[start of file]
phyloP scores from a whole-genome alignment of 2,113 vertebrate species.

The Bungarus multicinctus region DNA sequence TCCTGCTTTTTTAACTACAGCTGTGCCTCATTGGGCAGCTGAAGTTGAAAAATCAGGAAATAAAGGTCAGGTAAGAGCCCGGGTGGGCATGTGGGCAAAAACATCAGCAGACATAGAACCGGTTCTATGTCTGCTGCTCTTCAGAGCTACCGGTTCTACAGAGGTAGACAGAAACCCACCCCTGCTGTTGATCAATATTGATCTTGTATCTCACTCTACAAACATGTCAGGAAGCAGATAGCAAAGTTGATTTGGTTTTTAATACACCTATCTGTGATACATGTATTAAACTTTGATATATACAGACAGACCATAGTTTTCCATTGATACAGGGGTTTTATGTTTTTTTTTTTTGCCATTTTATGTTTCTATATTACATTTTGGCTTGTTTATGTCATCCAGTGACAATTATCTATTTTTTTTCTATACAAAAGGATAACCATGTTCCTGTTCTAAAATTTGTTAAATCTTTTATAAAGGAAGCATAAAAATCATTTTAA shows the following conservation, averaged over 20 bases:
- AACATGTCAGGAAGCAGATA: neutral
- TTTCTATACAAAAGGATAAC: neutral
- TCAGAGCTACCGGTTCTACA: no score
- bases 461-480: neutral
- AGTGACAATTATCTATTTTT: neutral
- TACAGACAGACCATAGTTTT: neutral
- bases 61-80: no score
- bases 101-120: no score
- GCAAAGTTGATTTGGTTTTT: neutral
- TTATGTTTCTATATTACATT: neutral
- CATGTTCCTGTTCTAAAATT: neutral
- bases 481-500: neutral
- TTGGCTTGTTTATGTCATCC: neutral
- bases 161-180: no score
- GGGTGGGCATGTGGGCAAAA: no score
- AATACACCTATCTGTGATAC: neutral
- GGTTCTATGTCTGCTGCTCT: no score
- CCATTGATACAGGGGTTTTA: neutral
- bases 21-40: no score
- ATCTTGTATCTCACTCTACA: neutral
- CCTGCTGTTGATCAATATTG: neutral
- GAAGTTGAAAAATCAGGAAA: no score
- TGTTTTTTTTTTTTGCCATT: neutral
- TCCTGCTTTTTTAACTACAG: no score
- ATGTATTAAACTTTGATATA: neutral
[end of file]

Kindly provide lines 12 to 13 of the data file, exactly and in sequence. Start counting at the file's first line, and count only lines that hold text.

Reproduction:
- TTATGTTTCTATATTACATT: neutral
- CATGTTCCTGTTCTAAAATT: neutral